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Sarah had always been fascinated with photography. From an early age her parents would buy her disposable cameras and she would quickly fill them. Every week several would have to be deposited at their local drug store for development. It was her only passion and they could not deprive her of it. Her room was wallpapered with snapshots of anything she found beautiful. It was no surprise to them when she chose to make photography her main focus in college. Her parents stressed to her the importance of a balanced education but Sarah had one goal in mind, becoming a photographer.

Sarah’s first year was a struggle. She had not been fully prepared for the course load she would endure, the courses that did not directly involve photography left her barely passing. She put forth enough effort to make her way through her first year. Summer break would be long and her passion was too strong for such a lengthy downtime. She was always open for any opportunity to learn more about her craft. She questioned all of her professors of possible summer programs or workshops to improve her skills. It had been frustrating for anyone who encountered her but they obliged with any information they could provide. One of these particular tips led Sarah to a small studio downtown.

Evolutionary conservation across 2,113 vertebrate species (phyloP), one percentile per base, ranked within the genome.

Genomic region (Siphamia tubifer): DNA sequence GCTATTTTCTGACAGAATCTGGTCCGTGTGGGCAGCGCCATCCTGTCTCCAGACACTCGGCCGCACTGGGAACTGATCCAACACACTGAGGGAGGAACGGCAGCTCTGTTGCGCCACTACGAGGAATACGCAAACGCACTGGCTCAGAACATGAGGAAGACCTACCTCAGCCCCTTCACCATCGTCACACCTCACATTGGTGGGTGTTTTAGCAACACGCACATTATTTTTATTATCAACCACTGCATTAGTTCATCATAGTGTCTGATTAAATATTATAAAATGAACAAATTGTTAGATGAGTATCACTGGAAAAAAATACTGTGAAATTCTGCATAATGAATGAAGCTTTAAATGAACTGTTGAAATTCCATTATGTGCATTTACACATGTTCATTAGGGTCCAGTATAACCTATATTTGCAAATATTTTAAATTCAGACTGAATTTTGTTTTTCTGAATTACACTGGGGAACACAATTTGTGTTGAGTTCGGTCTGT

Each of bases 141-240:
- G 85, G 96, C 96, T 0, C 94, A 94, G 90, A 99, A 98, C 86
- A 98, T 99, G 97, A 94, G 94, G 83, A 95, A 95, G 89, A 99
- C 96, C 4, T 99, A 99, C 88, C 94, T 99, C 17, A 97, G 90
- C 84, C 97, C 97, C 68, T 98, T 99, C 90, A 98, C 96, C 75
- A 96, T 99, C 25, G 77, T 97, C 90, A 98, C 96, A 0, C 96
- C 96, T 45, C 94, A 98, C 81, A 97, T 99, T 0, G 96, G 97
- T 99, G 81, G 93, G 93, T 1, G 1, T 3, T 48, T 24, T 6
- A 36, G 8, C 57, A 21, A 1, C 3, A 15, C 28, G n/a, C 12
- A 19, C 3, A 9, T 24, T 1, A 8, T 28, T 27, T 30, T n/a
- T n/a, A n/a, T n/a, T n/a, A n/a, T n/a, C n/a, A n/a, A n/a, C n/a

It was a small two-story building among several local businesses. The windows were adorned with tribal decoration that blocked the view of the inside. The sign on the door indicated they were open, so Sarah made her way inside. A bell jingled as she entered the door and she immediately noticed walls were draped with patterns of intricate design. The patterns pulled her focus to them as she made her way to a desk positioned just inside the door. She laid the camera she had brought with her on the desk and scanned the top of it. It was covered with various trinkets from an array of cultures and in the center sat a bowl that burned incense.

A frail Native American woman stepped from a doorway just behind the desk. Her eyes were glassy and her hands trembled as she fumbled through the trinkets on the desk. The old woman’s hands touched Sarah’s camera, which caused her to pause. The woman stepped back, gasping and began asking who was there. Sarah had been startled by the noise and sight, stepping back and covering her mouth to silence her own deep breath. It was obvious the woman was blind and Sarah was unsure of how to respond. The two stood in silence for a moment before the woman spoke again.